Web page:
What is The Correct English: Past Due Or Passed Due

What is The Correct English: Past Due Or Passed Due

What is The Correct English: Past Due Or Passed Due

It is past due since it has passed the time it was due. The state of the bill’s due date is indicated by the term past. Passed does not describe anything; it is merely a verb.

Past Due Or Passed Due – What Is Correct?

The phrase “past due” is appropriate when referring to a past-due debt, a deadline, or when someone shows up later than you anticipated. The word “past” can be used in a sentence as a preposition, a noun, an adverb, or an adjective. But you cannot use the word “passed” in any other sense because it is a verb or an action word. As a result, the due date had passed.

The part of speech of these two similar words, “past” and “passed,” distinguishes them from one another. But when it comes to usage and connotation, some homophones might need help to distinguish. So, if you stick with us, we’ll discover when “past” versus “passed” is appropriate.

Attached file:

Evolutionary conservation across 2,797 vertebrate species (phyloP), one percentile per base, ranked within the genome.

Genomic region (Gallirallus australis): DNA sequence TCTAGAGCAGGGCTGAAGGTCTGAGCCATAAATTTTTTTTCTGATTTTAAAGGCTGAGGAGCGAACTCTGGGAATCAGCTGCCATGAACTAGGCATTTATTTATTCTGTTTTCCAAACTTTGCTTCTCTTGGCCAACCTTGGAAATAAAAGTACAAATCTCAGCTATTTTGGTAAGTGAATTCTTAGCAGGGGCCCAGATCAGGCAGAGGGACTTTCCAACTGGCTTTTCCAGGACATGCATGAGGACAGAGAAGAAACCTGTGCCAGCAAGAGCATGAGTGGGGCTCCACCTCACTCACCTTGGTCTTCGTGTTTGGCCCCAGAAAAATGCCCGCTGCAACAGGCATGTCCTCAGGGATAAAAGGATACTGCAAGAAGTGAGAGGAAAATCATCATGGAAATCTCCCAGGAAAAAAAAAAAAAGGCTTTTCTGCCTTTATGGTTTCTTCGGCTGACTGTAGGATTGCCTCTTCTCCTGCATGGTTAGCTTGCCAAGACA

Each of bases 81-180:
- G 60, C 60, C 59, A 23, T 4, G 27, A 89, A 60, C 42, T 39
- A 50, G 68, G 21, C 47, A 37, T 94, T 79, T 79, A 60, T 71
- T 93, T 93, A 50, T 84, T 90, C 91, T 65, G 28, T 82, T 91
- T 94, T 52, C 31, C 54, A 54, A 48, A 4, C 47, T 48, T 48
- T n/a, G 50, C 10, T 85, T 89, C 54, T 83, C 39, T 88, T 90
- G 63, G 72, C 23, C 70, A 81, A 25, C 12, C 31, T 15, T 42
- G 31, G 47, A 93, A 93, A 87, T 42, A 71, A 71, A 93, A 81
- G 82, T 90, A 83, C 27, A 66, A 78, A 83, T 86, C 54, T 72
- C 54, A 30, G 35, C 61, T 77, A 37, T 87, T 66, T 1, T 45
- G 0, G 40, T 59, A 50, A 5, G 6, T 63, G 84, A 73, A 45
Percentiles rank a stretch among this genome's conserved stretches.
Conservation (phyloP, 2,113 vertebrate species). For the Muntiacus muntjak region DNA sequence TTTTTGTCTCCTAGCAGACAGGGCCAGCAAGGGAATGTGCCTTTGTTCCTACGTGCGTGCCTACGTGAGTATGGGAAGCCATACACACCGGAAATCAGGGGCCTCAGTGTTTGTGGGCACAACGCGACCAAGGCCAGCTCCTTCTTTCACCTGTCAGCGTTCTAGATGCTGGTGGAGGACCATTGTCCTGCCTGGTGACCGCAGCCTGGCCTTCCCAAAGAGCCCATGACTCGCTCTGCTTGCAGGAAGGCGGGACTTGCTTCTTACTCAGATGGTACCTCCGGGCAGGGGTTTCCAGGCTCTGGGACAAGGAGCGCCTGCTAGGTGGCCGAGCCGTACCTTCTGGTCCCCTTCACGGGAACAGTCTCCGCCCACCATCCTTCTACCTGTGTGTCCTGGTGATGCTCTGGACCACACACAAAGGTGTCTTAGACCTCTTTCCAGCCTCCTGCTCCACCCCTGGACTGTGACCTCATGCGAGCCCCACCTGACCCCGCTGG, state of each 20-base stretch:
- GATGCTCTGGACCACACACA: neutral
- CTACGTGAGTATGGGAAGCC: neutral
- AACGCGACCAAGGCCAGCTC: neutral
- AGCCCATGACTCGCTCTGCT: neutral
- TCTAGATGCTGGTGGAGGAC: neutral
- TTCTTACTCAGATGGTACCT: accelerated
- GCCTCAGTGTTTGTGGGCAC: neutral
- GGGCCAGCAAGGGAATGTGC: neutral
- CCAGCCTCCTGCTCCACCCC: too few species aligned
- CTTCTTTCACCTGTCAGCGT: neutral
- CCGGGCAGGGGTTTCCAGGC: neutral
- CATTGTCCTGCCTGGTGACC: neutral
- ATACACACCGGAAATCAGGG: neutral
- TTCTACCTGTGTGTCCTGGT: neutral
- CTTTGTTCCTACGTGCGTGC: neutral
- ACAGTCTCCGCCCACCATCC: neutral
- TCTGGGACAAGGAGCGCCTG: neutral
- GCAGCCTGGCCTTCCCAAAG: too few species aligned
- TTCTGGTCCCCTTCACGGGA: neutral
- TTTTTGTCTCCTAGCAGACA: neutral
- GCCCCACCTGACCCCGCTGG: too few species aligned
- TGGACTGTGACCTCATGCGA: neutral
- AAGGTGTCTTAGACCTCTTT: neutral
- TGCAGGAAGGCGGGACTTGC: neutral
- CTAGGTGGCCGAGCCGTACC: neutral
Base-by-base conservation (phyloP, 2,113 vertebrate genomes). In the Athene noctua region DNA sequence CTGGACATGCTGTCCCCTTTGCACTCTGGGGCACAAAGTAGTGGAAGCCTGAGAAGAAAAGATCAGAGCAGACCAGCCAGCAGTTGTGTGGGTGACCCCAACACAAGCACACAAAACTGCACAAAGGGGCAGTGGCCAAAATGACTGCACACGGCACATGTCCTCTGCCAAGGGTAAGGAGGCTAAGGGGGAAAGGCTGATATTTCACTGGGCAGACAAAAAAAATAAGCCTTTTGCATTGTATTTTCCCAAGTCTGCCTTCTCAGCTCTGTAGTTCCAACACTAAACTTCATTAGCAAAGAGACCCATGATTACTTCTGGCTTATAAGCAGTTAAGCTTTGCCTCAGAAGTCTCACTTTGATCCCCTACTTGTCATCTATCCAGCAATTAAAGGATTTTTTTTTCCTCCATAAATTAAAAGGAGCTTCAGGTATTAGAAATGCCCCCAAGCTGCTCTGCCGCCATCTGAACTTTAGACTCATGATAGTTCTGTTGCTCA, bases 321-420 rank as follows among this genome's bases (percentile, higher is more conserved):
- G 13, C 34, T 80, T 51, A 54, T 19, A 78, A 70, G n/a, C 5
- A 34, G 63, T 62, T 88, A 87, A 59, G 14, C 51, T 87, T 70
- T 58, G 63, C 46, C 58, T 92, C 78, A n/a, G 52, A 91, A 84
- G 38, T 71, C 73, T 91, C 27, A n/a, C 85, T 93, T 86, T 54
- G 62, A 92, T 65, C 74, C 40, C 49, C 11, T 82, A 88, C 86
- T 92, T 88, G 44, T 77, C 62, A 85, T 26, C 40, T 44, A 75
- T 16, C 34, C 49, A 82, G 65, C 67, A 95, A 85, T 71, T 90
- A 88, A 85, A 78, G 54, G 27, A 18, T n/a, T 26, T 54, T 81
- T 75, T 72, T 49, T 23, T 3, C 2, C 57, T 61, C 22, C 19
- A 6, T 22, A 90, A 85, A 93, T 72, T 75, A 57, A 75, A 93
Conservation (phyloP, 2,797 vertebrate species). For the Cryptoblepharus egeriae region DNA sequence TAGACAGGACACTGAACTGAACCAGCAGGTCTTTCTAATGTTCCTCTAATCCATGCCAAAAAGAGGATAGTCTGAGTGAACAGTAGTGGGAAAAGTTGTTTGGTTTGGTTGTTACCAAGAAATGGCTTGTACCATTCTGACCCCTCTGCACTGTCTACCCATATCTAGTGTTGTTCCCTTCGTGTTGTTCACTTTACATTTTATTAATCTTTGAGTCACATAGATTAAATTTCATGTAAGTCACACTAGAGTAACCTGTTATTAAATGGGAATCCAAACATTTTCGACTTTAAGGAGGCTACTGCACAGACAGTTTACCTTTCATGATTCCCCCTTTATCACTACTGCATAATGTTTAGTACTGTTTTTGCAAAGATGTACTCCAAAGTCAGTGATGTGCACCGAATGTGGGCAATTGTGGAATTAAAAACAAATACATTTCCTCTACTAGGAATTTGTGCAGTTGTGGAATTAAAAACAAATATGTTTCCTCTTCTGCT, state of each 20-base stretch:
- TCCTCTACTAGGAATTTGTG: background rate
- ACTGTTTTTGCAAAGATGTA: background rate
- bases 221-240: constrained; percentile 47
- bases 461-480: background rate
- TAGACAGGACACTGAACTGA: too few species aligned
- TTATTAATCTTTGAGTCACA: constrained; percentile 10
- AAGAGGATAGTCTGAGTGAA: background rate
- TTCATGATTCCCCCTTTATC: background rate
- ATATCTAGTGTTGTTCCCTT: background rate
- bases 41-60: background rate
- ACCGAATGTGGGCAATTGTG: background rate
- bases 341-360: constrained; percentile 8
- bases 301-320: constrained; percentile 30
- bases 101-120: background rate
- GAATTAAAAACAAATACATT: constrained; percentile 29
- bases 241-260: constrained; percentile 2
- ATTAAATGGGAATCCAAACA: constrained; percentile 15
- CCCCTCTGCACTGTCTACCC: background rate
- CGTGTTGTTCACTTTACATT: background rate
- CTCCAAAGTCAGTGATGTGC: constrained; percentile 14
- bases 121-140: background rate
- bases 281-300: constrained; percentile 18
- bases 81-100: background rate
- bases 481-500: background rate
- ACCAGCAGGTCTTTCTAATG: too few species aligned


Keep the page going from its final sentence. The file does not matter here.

Therefore, the bill is either past due or has already passed due. The latter is less logical because we typically say that a bill has passed its due date.

Understanding The Difference Between “Passed” And “Past”

The terms “passed” and “past” sound alike. Homophones are words that share the same sound but are spelled and defined differently. “Passed” and “past” are two homophones frequently used interchangeably.

These two are particularly difficult because, even though their meanings differ, they do not differ as much as other homophones like “to,” “too,” and “two.” The first of these three words is a preposition, the second means “in addition,” and the third is a numeral. They all have very different meanings.

According to the dictionary, the word “past” refers to an event that has passed, ended, or no longer exists. It can also be used to explain a situation or period that occurred before the one about which you are speaking or writing.

The word “past” can also denote an age older than a particular age or a period when you wish to say a certain number of minutes have passed. The word “past” can be used in your writing in a few different ways.